Discipline: LD/Endurance, CMO, Trail Rider, Cartoonist, Writer, Co-Director/ Green Bean Endurance
Favorite Links for training, gear, and memberships!
- National Association of Competitive Mounted Orienteering
- HOW TO CMO
- What is CMO?
- Old Dominion Endurance Rides
- Renegade Hoof Boots
- Riding vs. Racing a discussion with the Duck.
- Trumbull Mountain's INTRO TO ENDURANCE RIDING
- Principles of Conditioning
- Conditioning the endurance horse by SERA
- Short Article: Feeding & Training the Endurance Horse
- Feeding the Endurance Horse, Swedish Author
- Preventing Dehydration In the Endurance Horse, Ontario Competitive Trail Riding Association
- Jim Holland's fantastic training links here!
- South Eastern Distance Rider's Association
October 24, 2009
Spook Run October 24, 2009
October 23: Waited for a break in the great deluge of cold rain to load Phebes and head for the Clark State Forest (our nemisis). Rain had blown into the one open side of the trailer and the footing inside was slick. After getting her situated I dumped in a bale of pine shavings to give her some grip hauling down the road. We traveled west through Seymour Indiana and I'm noticing that some of the fields along the highway are flooded and creeks are running high. Doubt sets in as I continue on south to ride camp. Pulling in I worry about getting stuck in the field, as things are looking very wet, and the rain continues. I get the truck and trailer parked, go into the trailer with my homemade rain sheet and put it on Phebes who thinks I've just tossed a green alligator on her back. I wait to unload until she settles down and knows that the rain blanket is not eating horses today. She backs out, and her hind feet slide getting out, she panics thinking the rain blanket does indeed kill horses and explodes out the trailer backwards, sliding on the grass, nearly falls down. We are off to a great start!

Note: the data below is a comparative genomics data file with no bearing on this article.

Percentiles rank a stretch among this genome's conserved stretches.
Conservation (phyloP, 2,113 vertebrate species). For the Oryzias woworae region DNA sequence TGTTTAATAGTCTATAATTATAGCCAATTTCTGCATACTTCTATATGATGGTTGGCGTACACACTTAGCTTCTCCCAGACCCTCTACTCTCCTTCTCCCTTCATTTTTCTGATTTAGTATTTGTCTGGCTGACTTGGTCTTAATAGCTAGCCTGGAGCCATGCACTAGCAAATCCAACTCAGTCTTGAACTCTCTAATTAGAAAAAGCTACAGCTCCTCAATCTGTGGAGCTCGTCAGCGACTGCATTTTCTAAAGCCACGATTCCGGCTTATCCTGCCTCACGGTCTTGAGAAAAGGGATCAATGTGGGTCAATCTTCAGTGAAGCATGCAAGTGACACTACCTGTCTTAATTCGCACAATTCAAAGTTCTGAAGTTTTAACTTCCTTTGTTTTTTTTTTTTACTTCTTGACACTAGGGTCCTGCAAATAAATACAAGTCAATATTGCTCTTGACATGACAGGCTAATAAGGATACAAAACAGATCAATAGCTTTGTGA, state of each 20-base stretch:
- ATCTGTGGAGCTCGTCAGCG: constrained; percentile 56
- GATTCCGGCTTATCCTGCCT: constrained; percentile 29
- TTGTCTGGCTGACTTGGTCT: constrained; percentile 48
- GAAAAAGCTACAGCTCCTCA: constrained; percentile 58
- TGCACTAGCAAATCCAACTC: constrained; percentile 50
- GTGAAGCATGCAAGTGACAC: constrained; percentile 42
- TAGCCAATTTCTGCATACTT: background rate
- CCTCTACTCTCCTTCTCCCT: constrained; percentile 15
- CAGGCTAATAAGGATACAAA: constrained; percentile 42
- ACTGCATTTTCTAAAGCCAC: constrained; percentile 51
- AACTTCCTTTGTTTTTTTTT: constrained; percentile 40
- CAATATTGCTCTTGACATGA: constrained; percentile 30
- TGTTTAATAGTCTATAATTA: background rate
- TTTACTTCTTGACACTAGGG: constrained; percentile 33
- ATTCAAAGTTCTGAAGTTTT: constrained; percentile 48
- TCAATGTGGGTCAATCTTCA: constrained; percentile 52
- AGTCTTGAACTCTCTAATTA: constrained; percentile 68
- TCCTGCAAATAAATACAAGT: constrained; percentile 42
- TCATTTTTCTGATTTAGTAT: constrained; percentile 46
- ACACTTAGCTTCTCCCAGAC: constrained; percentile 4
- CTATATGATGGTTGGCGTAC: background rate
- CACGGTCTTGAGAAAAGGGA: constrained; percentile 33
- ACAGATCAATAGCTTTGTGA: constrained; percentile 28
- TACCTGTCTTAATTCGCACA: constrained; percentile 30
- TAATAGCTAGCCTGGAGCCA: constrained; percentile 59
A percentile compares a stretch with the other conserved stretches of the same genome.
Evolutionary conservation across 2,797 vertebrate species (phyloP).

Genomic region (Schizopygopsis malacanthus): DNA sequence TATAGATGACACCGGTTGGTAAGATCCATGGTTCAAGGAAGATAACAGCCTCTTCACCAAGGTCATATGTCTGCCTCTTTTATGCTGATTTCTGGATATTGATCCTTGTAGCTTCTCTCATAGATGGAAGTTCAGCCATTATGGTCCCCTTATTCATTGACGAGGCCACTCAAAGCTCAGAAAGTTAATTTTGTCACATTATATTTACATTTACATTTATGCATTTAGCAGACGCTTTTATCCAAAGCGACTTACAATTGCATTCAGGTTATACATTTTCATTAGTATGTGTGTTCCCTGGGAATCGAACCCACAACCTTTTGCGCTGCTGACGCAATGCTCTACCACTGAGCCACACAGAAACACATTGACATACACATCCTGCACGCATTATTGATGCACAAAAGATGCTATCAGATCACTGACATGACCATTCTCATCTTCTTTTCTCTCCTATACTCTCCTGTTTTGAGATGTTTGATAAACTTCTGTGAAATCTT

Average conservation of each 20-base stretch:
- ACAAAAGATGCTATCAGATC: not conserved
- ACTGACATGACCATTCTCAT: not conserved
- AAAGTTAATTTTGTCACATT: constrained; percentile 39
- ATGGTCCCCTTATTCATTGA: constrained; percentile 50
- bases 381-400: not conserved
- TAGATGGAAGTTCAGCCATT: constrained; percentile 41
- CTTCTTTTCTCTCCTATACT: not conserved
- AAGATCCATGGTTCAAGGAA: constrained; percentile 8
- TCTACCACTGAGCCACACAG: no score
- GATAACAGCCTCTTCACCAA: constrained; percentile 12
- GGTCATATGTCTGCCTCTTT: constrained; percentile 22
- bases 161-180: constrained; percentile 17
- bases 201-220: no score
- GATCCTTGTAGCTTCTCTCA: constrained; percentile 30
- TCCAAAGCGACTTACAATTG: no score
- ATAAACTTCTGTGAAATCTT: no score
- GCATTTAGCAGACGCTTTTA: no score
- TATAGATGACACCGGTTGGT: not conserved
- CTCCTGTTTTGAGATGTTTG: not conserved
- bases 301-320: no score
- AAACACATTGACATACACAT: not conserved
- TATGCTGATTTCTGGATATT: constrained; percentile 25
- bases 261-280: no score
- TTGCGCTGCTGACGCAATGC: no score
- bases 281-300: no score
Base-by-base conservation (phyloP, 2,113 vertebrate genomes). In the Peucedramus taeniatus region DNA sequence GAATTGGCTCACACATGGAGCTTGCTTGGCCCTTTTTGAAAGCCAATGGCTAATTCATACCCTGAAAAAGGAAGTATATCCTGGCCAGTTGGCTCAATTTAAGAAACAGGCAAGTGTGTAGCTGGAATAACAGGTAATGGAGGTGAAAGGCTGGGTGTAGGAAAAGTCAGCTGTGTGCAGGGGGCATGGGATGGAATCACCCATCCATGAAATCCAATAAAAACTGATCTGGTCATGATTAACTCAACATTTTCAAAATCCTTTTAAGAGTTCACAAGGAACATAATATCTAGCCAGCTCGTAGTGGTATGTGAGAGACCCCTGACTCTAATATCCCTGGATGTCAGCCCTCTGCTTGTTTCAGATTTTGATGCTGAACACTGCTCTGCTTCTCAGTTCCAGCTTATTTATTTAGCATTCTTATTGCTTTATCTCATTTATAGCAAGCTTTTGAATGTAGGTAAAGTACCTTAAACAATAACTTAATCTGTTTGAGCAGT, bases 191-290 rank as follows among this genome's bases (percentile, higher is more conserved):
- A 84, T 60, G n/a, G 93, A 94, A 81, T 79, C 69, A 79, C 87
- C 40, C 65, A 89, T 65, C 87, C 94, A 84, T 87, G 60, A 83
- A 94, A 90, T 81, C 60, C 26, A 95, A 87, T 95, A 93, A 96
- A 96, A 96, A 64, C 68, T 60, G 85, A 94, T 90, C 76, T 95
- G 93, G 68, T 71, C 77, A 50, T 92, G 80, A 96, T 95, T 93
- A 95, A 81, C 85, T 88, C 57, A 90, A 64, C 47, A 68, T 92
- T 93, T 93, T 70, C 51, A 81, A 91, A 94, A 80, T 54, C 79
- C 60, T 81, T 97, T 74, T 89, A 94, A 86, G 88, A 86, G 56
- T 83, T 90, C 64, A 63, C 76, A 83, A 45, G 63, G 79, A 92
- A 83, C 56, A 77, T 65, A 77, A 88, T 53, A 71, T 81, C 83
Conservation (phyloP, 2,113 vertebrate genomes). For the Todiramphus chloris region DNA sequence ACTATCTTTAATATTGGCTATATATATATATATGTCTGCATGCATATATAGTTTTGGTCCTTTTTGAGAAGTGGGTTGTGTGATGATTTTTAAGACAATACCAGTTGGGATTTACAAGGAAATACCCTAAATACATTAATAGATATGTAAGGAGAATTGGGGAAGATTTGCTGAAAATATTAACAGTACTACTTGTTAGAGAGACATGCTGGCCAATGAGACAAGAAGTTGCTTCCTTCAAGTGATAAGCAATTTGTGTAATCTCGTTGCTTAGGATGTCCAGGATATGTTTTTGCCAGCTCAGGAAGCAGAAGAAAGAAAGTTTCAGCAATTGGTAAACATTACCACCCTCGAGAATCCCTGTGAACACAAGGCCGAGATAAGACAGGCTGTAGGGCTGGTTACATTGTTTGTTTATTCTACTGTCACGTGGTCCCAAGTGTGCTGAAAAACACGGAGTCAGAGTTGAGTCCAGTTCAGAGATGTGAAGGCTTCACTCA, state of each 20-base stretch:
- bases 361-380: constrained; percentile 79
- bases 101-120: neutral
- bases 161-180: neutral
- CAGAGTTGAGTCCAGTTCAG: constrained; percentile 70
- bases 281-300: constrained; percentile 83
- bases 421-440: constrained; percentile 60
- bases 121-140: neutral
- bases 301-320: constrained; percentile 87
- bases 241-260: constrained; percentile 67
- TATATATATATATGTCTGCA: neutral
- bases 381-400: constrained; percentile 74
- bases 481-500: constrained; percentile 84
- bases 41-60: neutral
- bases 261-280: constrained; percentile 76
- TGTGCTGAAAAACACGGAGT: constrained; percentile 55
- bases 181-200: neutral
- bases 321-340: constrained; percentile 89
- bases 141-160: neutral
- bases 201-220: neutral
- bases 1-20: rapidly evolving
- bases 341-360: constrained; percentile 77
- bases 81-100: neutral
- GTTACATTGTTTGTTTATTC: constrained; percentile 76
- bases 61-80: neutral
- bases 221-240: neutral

I get Phebes tied up and set up camp, and the rain continues. While Phebes is busy with her hay bag I get us signed in, then bring her up for her pre-ride vet check. Maureen Fehrs, DVM is the ride vet. Maureen was very helpful to me after the tie up occurred in the spring. Phebes however was not grateful and presented with mare ears and attitude. Maureen was not checking her pulse, and she certainly was not looking at her gums. We got it done finally and apologizing profusely for all the misery we shuffle back to our camp site. Phebes is back to stuffing her face with hay, and I decide to kick back and read my book until Lida gets there.
The rain broke, so out we went to check out some of our neighbors. First up was Judy Saunders from Ontario. We struck up a conversation and since her husband was out looking for a truck part to get the truck alternator working I helped her with getting her two horses vetted in. Both of her horses were wearing Easyboot Glove Shells applied with GOOBER GLUE. We talked about barefooting and booting. Super nice lady!
Lida still hadn't got there so I thought Phebes should get some exercise there at ride camp and saddled her up and walked and trotted her back and forth on the gravel road. Out steps a lady from near Memphis, Tennessee named Velvet (I think her last name is Schultz). We talk about Phebes, and what ride we are doing, and the topic shifts to saddles. She says she rides a Specialized (the lightest model). She brings it out of her trailer and asks if I'd like to try it out on Phebes. Yes!!! It fit Phebes really well and I felt very balanced in it at the trot. It weighed only 12 lbs. Sadly...I had to give it back. Velvet if you stop by, just want you to know I really appreciated that. Not everyday you get to test ride a saddle that nice.
Doc and Lida arrived a couple of hours before dark. She set up her camp, and then we all headed towards the food being served and to hear about the days ride results. Lida and I talked about our strategy which was to go slow but shoot to complete. I crash with the setting sun having set the alarm for 5:30 a.m.
A.M. wake up at 4:30 and set out feed for Phebes. She eats her hay and ignores her grain ration. Hmmmm.... She is standing pastern deep in mud from all the rain so I take her out of her electric pen, towel off her front feet and put her Easyboot Gloves on the fronts, leaving her hind feet bare.